Question: My daughter said she learned in school that the word "panic" comes from the name of the Greek god Pan. Isn't Pan that little guy who played the pipes? What is the association between him and "panic"?Anwser: You're right that the ancient Greek god Pan is often represented playing the "panpipe," which is so called because Pan was believed to be the inventor of the instrument. Pan was very lustful and fond of chasing the nymphs. A nymph named Syrinx was once being chased by him and, finding herself unable to escape across the River Ladon, asked the nymphs of the river for help. They changed her into a bed of reeds by the riverbank. When Pan saw these reeds, the story goes, he cut pieces of different lengths and made a panpipe.
But that is all a digression from the answer to your question. Pan did not spend all of his time playing pipes or chasing nymphs. For instance, it was believed that he gave a great shout that instilled fear into the giants during their battle against the gods, and in Athens Pan was worshipped because the citizens believed that it was he who caused the Persians to flee in fear from the battle of Marathon. It is from this more awesome aspect of his nature that we get the word "panic."
Question: Can you please tell me what the word "bandersnatch" means and where it came from?
Anwser: "Beware the Jabberwock, my son!/ The jaws that bite, the claws that catch!/ Beware the Jubjub bird, and shun / The frumious Bandersnatch!" In those lines from the poem "Jabberwocky," Lewis Carroll introduced his readers, and by extension the rest of the English speaking world, to the fantastical creature he called a "Bandersnatch."
The poem "Jabberwocky" appeared in the first chapter of Lewis's classic book "Through the Looking Glass." Written as a sequel to "Alice's Adventures in Wonderland," "Through the Looking Glass" described Alice's further adventures as she moved through a mirror into an unreal world of illogical behavior dominated by chessboards and pieces. The word "bandersnatch" showed up initially in "Jabberwocky," but it made other appearances as well.
Nowadays, "Bandersnatch" is used as a byword for any fabulously bizarre character, especially one who moves with exceptional speed or is impervious to persuasion. It's sometimes still paired, as it was in "Jabberwocky," with Carroll's made-up adjective "frumious." In 1995, for example, a newspaper columnist referred to a prominent politician as a "frumious Bandersnatch of tax liberation." As Carroll himself explained, "frumious" is a portmanteau -- that is, a word formed by blending two or more other words. In this case, "fuming" and "furious" are blended to invoke a sense of the terribleness of the Bandersnatch.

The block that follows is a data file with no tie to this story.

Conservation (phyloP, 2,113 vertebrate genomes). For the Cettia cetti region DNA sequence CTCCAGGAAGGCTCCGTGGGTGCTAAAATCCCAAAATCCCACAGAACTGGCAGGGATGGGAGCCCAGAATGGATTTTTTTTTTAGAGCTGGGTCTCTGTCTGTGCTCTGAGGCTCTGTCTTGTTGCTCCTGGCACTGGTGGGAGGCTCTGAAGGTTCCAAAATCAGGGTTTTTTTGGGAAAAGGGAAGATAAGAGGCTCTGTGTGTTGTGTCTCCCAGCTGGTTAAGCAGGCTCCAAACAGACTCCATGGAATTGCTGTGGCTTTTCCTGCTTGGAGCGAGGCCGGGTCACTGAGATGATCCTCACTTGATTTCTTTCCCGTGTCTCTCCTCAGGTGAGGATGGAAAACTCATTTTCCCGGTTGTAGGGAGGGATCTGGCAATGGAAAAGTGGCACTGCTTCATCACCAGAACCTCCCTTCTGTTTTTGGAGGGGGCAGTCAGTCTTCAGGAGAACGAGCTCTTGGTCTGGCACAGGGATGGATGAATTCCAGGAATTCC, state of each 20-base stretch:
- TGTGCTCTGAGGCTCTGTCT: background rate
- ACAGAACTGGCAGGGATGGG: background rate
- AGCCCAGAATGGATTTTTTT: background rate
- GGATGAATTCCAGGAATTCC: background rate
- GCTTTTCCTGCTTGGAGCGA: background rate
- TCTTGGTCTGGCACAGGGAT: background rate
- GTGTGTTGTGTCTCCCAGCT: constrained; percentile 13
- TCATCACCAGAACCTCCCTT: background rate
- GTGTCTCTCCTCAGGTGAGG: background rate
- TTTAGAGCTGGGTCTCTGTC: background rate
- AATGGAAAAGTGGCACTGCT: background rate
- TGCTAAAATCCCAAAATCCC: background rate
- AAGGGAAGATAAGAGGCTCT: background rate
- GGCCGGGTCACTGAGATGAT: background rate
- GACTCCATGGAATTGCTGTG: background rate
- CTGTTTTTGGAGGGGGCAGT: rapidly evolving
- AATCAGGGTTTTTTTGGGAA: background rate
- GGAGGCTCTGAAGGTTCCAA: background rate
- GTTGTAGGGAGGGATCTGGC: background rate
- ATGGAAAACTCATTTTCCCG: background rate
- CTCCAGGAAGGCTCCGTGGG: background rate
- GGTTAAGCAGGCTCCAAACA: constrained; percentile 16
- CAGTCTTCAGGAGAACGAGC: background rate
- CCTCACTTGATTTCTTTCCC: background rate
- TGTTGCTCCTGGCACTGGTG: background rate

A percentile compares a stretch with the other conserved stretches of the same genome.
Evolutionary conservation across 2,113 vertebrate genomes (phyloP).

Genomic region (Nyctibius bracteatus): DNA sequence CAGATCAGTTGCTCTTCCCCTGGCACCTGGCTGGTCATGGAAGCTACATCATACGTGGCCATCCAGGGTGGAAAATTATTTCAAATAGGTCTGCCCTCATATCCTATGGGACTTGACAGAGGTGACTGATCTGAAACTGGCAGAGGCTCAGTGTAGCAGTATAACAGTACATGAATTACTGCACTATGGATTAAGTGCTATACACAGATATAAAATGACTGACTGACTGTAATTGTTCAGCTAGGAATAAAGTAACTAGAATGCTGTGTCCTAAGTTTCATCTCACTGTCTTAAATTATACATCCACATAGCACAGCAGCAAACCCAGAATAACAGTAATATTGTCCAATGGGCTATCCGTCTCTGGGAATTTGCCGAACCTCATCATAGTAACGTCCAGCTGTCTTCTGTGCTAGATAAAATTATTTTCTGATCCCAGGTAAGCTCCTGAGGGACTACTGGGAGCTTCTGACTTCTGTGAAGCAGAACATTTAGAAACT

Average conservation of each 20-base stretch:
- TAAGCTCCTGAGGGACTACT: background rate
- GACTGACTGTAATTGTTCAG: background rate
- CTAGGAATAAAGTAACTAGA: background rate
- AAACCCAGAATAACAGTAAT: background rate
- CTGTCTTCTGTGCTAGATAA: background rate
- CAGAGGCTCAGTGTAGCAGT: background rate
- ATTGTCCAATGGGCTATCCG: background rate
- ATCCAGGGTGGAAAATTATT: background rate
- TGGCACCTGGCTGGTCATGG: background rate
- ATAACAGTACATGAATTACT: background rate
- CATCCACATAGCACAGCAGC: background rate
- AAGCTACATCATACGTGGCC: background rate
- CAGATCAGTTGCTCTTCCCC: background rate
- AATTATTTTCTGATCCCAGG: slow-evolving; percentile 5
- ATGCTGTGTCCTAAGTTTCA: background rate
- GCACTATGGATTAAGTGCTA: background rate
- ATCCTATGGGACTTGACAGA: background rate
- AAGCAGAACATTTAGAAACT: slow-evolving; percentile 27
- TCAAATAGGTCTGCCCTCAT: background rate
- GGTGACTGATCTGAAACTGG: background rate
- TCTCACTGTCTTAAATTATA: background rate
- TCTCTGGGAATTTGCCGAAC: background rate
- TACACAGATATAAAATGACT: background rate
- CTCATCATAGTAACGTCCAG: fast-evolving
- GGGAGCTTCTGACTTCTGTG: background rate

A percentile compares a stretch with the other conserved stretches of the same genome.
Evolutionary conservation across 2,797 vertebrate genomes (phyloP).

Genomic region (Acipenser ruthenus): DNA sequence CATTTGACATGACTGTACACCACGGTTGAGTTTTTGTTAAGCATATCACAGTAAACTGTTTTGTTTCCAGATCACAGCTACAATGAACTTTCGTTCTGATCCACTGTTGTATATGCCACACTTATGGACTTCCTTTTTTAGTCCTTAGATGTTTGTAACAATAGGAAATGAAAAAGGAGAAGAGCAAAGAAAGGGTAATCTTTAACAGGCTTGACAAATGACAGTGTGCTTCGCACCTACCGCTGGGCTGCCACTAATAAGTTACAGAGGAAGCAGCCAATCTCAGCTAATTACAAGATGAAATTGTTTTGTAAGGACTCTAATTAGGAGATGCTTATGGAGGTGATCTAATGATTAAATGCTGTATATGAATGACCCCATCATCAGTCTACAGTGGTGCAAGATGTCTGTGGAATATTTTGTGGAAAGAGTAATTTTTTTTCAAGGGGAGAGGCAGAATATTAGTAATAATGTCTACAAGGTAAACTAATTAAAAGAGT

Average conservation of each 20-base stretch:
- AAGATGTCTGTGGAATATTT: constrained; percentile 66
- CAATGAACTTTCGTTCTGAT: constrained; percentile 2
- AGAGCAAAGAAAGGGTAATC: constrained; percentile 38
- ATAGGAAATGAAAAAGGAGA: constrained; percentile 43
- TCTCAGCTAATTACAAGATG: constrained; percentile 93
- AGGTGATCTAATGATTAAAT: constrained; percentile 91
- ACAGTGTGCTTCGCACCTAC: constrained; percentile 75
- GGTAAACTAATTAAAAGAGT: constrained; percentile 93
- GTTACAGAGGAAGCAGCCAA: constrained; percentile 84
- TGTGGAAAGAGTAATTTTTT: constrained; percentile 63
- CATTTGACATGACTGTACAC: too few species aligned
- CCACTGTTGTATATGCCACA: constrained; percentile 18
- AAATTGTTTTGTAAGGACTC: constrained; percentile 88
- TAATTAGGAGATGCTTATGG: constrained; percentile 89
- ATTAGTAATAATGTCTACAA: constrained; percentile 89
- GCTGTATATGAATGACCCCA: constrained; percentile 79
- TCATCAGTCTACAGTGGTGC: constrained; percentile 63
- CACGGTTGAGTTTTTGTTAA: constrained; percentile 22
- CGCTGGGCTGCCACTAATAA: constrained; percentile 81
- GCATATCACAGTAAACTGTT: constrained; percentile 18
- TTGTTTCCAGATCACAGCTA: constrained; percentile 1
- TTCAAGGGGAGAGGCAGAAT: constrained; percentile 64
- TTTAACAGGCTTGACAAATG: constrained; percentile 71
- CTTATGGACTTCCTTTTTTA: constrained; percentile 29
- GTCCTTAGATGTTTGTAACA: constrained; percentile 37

Question: I feel uncomfortable with the contemporary usage of "loan" as a verb. I realize that language changes with time, but I would hate to attend a performance of Julius Caesar and hear "Friends, Romans, countrymen, loan me your ears."
Anwser: You really don't need to worry about hearing that odd-sounding version of Mark Antony's famous line in a theater. You can either "lend" or "loan" someone a dollar, but you can only "lend" him a hand or "lend" him an ear, and distance can only "lend" enchantment. "Loan" may be used as a verb only when it is used literally; "lend" may be used either literally or figuratively.
"Loan" as a verb has been in use at least since the time of Henry VIII. It was brought to this country by our earliest settlers, and it continued to be used here after it fell out of use in England. Its use was first criticized by English visitors to America. In its continued use, it is a sturdy Americanism. Many have been taught to dislike it, but there is no question that "loan" is entirely standard as a verb.
This column was prepared by the editors of Merriam-Webster's Collegiate Dictionary, Tenth Edition. Send questions to: Merriam-Webster's Wordwatch, P.O. Box 281, 47 Federal St., Springfield, MA 01102. Merriam-Webster Inc. Dist. by Knight Ridder/Tribune News Service